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Making Friends Through SURF

As a rising sophomore, I decided to take advantage of the Summer Undergraduate Research Fellowship (SURF) program, a 10-week research program, at Caltech. SURF is a great opportunity to work with professors who have expertise in the field, but it also provides you an amazing opportunity to make new friends. According to the Student-Faculty Program office at Caltech, nearly half of SURF students every year come from other institutions. Always wanting to make more friends, my friends and I decided to take advantage of this.

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research

Mars 2020 SURF

With 45 Nobel Laureates on its Faculty Roster, it’s not surprising that research is an integral part of the Caltech undergraduate experience. One of the programs that promotes such research is the Summer Undergraduate Research Fellowship (SURF). There is no minimum knowledge or experience required to participate in a Caltech SURF. In fact, students can participate in a SURF as soon as the summer after their freshman year. It is not difficult to get a SURF. All you need to do is find a mentor who is working in an area of research that interests you and willing to mentor you through a research project. The mentor can work in a Caltech lab, at the NASA Jet Propulsion Laboratory (JPL), or at another participating institution. Once you find a mentor, you work together to write a project proposal that you later send to the SURF office for review and approval. About 98% of the SURF proposals get approved. This fellowship is a great way to explore various fields of research and obtain real, hands-on experience where you get to apply the theoretical knowledge you’ve learned in class. Not only do you get to work and learn alongside your mentor, but you also get compensated for your time. The length of the SURF is ten weeks, and it starts at the beginning of the summer. However, it is not uncommon for many students at Caltech to continue their research project throughout the academic school year.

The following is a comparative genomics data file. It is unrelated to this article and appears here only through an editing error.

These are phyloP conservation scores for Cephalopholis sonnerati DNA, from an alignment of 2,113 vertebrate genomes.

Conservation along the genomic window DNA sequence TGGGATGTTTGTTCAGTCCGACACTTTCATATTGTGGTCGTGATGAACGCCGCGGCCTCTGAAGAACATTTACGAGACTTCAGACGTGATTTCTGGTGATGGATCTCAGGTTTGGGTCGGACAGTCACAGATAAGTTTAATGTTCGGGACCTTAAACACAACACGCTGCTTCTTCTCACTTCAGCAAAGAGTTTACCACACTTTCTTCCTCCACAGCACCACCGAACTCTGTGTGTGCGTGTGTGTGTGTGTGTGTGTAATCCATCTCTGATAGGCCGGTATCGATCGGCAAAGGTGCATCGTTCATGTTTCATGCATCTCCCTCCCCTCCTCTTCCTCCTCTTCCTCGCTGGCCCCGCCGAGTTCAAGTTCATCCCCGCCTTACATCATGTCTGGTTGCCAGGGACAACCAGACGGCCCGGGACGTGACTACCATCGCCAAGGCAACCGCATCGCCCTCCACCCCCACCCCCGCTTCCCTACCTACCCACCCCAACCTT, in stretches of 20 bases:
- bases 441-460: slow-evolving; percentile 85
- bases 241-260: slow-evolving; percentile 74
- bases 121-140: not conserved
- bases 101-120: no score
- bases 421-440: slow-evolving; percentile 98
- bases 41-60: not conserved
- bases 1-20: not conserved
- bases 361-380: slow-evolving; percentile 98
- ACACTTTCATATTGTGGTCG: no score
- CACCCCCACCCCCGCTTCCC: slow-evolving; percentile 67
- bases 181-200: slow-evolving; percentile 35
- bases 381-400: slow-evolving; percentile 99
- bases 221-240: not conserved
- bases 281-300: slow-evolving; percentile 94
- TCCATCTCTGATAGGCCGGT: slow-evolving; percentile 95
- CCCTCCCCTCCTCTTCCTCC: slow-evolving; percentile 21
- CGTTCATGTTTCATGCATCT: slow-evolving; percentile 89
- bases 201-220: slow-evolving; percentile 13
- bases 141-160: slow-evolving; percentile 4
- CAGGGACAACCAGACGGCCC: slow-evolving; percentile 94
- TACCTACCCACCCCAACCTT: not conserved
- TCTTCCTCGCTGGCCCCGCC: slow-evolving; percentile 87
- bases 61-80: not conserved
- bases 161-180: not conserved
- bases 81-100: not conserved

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academics

My Trip to the Galapagos!

It’s been over three months since my trip to the Galapagos, and I am still thinking about it. For seven days, we all woke up at 5:30 am on the boat, ate breakfast together, and went out as the sun was rising on our morning hike to catch frigatebirds mating or iguanas spewing salt from their nostrils. Our days were spent snorkeling with turtles, sea lions, and schools of fish, and our nights were spent sitting on the bow of the ship, talking all together under the stars. It was truly a spring break I will never forget.

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clubs

THE MISSION...

…Or, How a Disciple of Bethany Ehlmann, a Former Desert Militiaman, Moore Lab Subbasement Dwellers, Roblox’s Newest Intern, a Florida Man, and a Luminous Plasma Scientist Went to War with the Caltech Mail Center, Got Double-Crossed by AirGas Corp., Survived Three COVID Outbreaks, and Nearly Stranded Themselves in the Mojave in order to Send a Bag of Peanuts to Space (A True Story).

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academics

My Experience with Caltech Humanities

I can still recall the day college admissions results were released in the spring. In my own hubris, I was expecting a plethora of options from top schools around the country. I actually ended up with only two schools to choose from, Caltech and Columbia University, before Decision Day. “This is gonna be easy” I thought to myself. I was not thinking correctly. I was being a fool.

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culture

What Caltech major would the Avengers be?

When we think of Caltech and the Avengers, most of us would not make any sort of direct connections between the two. The only connection that comes to my mind is that many Caltech students enjoy Marvel and the Avengers. But what if we made another sort of connection. Where instead of Caltech students liking the Avengers, the Caltech students WERE the Avengers. If this was the case, what major would each Avenger be? (Note: For my emotional well-being, in this scenario, everyone is alive and happy with their lives at Caltech)

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culture

Lloyd Ditch Day: Phineas and Ferb

Ditch Day begins

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local